x1, y1, z1 = coordinates of GPS satellite 1 (these coordinates are provided to the receiver as part of the information that is transmitted); similar meaning for x2, y2, z2, etc.
The receiver solves these equations simultaneously to determine x, y, z, and tc.
ALMANIC AND EPHIMEREIS DATA
To determine the location of the GPS satellites two types of data are required by the GPS receiver: the almanac and the ephemeris. This data is continuously transmitted by the GPS satellites and your GPS receiver collects and stores this data.
The first satellite locates you somewhere on a sphere (top left of Figure). The second satellite narrows your location to a circle created by the intersection of the two satellite spheres (top right). The third satellite reduces the choice to two possible points (bottom left). Finally, the forth satellite helps calculate a timing and location correction and selects one of the remaining two points as your position (bottom right)
CALCULATING GPS POSITION
The GPS calculation in the receiver uses four equations in the four unknowns x, y, z, tc, where x, y, z are the receivers coordinates, and tc is the time correction for the GPS receivers clock. The four equations are:
c = speed of light (3 Â´ 108 m/s)
tt,1, tt,2, tt,3, tt,4 = times that GPS satellites 1, 2, 3, and 4, respectively, transmitted their signals (these times are provided to the receiver as part of the information that is transmitted).
The almanac contains information about the status of the satellites and approximate orbital information. The GPS receiver uses the almanac to calculate which satellites are currently visible. The almanac is not accurate enough to let the GPS receiver get a fix. If the GPS receiver is new, or has not been used for some time, it may need 15 minutes or so to receive a current almanac. In older GPS receivers, an almanac is required to acquire the satellites, but many newer models are able to acquire the satellites without waiting for the almanac.
To get a fix, your GPS receiver requires additional data for each satellite, called the ephemeris. This data gives very precise information about the orbit of each satellite. Your GPS receiver can use the ephemeris data to calculate the location of a satellite to with a metre or two. The ephemeris is updated every 2 hours and is usually valid for 4 hours. If your GPS receiver has been off for a while, it may take up to several minutes to receive the ephemeris data from each satellite, before it can get a fix.
CLOCKS USED BY GPS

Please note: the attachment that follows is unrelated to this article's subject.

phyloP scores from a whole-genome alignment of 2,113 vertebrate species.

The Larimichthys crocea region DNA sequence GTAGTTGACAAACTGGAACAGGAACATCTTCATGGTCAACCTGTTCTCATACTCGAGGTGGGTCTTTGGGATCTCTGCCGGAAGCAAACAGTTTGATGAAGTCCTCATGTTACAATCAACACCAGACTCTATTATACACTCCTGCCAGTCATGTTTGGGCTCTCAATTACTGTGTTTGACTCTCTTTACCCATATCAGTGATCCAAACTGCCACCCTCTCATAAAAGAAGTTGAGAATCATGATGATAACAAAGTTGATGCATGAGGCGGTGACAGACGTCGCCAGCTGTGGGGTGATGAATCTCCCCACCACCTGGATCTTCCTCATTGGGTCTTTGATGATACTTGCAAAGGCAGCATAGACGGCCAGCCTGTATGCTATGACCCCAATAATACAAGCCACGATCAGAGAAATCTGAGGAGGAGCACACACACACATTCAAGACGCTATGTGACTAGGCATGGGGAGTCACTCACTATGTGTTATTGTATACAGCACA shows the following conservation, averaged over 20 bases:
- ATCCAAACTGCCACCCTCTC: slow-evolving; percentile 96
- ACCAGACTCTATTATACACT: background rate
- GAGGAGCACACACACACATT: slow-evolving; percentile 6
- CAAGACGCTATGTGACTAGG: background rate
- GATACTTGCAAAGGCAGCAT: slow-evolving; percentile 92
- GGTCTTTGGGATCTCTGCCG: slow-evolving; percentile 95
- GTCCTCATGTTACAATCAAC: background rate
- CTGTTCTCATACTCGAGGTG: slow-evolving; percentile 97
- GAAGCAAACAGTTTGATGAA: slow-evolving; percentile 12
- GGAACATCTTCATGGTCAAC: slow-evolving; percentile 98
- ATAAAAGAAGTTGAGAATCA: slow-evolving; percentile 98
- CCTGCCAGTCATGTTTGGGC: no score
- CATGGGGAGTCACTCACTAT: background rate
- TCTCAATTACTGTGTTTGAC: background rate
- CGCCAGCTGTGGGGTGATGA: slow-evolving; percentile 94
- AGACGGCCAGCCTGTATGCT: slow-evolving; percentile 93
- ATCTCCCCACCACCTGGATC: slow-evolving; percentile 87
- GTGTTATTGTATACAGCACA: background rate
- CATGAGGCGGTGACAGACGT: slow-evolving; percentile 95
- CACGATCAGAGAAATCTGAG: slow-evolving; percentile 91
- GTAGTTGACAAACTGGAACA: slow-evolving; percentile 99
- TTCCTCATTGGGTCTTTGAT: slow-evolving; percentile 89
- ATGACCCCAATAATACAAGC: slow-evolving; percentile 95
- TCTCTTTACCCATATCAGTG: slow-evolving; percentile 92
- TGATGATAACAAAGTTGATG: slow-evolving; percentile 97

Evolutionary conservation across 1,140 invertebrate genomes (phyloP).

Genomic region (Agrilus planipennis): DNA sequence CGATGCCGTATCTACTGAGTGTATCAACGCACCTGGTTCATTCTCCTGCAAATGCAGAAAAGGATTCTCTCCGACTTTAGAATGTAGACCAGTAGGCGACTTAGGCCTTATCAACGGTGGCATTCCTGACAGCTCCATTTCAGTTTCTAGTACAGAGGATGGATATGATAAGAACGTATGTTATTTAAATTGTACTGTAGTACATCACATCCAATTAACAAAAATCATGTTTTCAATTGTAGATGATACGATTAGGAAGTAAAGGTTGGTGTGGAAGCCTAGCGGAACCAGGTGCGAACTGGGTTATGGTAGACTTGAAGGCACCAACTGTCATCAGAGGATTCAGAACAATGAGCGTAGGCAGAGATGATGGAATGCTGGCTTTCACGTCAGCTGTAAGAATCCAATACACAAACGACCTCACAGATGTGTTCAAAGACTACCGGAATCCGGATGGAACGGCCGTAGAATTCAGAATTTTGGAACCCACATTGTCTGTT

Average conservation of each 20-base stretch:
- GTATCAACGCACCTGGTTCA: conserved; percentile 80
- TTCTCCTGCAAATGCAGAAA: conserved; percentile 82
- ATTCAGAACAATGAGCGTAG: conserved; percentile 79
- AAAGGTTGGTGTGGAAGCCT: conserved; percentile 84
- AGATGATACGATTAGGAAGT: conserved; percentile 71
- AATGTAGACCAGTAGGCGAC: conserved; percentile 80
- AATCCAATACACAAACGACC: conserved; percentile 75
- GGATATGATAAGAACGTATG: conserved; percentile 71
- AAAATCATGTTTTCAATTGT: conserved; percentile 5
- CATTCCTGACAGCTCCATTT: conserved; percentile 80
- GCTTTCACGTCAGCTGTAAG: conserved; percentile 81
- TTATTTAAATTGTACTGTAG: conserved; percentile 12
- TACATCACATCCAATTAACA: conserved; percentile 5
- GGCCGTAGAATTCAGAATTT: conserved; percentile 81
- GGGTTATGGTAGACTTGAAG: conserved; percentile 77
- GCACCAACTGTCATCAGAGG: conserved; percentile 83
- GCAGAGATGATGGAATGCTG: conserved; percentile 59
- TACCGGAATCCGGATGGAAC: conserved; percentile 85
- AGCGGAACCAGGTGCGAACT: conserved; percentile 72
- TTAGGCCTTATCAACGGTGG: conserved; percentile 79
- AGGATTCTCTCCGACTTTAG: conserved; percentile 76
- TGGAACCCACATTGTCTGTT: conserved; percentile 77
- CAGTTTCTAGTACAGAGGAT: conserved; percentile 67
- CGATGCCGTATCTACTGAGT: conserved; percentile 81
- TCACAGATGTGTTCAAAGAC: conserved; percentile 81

GPS satellites use atomic clocks: a precision clock that depends for its operation on an electrical oscillator regulated by the natural vibration frequencies of an atomic system (as a beam of cesium atoms)
Types of atomic clocks
Cesium atomc clocks employ a beam of cesium atoms. The clock separates cesium atoms of different energy levels by magnetic field.
Hydrogen atomic clocks maintain hydrogen atoms at the required energy level in a container with walls of a special material so that the atoms don't lose their higher energy state too quickly.
Rubidium atomic clocks, the simplest and most compact of all, use a glass cell of rubidium gas that changes its absorption of light at the optical rubidium frequency when the surrounding microwave frequency is just right.
DILUTION OF PRECESION(DOP)
The concept of dilution of precision (DOP) originated with users of the Loran-C navigation system. The idea of Geometric DOP is to state how errors in the measurement will affect the final state estimation. This can be defined as
DOP can be expressed as a number of separate measurements:
HDOP horizontal dilution of precision
VDOP vertical dilution of precision
PDOP position (3D) dilution of precision
TDOP time dilution of precision
These values follow mathematically from the positions of the usable satellites. Signal receivers allow the display of these positions (skyplot) as well as the DOP values.
LINE OF SIGHT
Line-of-sight propagation is a characteristic of electromagnetic radiation or acoustic wave propagation which means waves which travel in a direct path from the source to the receiver. Electromagnetic transmission includes light emissions travelling in a straight line. The rays or waves may be diffracted, refracted, reflected, or absorbed by the atmosphere and obstructions with material and generally cannot travel over the horizon or behind obstacles.
Figure:Line of sight
NON LINE OF SIGHT